The government wants to shed two per cent of its roughly 60,000 bureaucrats as part of its cost-cutting measures, Treasury Board President Martin Coiteux said Tuesday.
That translates into about 1,150 jobs on the chopping block, although Coiteux is holding out hope that attrition through impending retirements will take care of them.
The announcement comes as the government prepares to table salary offers for public-sector employees ahead of what promises to be tough negotiations.
The Couillard government has made posting a balanced budget in 2015-16 its top political priority and has recently announced plans to hike daycare fees.
Coiteux said ditching the objective of a balanced budget is out of the question and that provincial employees will have to take into account the government's commitment to financial rigour.
"My message (to unions) is we want to work constructively with them," he told a news conference.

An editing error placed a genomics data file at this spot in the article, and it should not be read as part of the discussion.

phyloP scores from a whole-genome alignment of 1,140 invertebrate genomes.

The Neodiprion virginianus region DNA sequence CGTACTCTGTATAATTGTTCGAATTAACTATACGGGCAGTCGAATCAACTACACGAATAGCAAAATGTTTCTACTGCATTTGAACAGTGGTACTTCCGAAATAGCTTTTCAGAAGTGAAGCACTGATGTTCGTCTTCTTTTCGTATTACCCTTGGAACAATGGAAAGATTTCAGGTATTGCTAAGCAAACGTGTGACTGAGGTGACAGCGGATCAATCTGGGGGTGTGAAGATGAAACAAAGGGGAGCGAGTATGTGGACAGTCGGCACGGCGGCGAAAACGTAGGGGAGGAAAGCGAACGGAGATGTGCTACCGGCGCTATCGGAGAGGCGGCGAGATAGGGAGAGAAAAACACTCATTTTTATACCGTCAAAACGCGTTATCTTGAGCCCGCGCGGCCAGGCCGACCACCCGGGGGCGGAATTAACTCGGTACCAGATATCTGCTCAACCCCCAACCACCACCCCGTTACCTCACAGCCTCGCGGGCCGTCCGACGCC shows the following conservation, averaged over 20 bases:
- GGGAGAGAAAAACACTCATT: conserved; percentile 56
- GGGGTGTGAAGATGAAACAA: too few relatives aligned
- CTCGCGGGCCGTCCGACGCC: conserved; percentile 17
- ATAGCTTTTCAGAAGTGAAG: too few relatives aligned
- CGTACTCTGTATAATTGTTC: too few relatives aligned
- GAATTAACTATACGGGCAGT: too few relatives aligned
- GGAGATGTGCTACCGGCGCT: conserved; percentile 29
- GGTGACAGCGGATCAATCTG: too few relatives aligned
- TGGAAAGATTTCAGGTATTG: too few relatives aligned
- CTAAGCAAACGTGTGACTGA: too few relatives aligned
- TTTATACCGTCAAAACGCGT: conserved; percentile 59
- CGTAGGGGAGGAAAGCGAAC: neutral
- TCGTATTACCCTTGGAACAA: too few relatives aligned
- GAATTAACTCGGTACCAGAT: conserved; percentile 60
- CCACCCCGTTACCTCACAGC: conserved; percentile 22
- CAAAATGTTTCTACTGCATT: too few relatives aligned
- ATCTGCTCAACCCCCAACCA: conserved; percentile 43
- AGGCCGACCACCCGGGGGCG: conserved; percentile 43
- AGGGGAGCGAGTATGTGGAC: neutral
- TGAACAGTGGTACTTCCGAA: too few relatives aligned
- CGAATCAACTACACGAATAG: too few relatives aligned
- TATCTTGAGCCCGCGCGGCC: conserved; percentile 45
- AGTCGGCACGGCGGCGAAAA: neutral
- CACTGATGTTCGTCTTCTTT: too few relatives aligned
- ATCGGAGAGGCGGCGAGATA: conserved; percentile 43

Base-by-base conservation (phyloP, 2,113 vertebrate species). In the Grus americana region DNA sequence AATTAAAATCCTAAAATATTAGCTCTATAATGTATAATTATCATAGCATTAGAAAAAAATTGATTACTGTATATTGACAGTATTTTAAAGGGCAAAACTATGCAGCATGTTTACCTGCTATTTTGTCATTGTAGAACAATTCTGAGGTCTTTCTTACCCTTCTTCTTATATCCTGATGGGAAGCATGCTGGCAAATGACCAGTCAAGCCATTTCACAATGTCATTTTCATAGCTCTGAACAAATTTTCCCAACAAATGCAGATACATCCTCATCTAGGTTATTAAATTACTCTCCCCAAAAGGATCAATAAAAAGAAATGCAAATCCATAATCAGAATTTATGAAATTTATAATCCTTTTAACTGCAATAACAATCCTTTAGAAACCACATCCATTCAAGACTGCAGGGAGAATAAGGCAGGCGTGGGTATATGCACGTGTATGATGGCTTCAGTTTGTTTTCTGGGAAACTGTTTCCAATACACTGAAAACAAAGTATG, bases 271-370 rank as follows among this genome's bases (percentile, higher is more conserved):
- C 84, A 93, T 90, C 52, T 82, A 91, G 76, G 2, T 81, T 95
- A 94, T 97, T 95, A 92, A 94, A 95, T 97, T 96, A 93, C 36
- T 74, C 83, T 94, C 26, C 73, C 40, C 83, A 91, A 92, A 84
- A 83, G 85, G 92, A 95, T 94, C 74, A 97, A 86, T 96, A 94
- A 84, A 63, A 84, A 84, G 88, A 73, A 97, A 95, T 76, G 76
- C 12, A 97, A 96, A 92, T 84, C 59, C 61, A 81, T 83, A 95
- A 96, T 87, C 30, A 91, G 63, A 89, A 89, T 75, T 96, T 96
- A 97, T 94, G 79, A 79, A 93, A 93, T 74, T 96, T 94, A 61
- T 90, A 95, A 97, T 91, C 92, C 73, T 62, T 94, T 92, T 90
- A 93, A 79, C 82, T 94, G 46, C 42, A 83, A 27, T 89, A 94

"We want to work constructively with everybody. Everybody has to make an effort. Our employees also have to make an effort. The leaders of Quebec have to make an effort.
"We are working together to get the job done for our children and the ones that will follow."
Coiteux had another message for unions: the government will not back down regardless of whatever pressure tactics they may employ.
"We will succeed because we are determined to succeed....We're not going to give up."
He also said Quebecers want a government with "the courage to take the actions that are needed."
Senior civil servants will not get performance bonuses and the number of contracts awarded to non-government consultants will be reduced to a bare minimum.
The key health and education sectors will not be affected.
Civil servants will have their expenses closely monitored, while the premier's office will have to authorize out-of-province trips by cabinet ministers.
"If we are to balance, on a sustainable basis, the budget here in Quebec, we have to act on the costs of the public sector," Coiteux said. "And 60 per cent is basically remuneration, so we have to act on that front too."
A government-commissioned committee released a report Sunday and argued Quebec should scale back funding for municipalities and agriculture.
It also recommended further hikes to the cost of daycare, ambulance fees and tuition for international students.
Also on HuffPost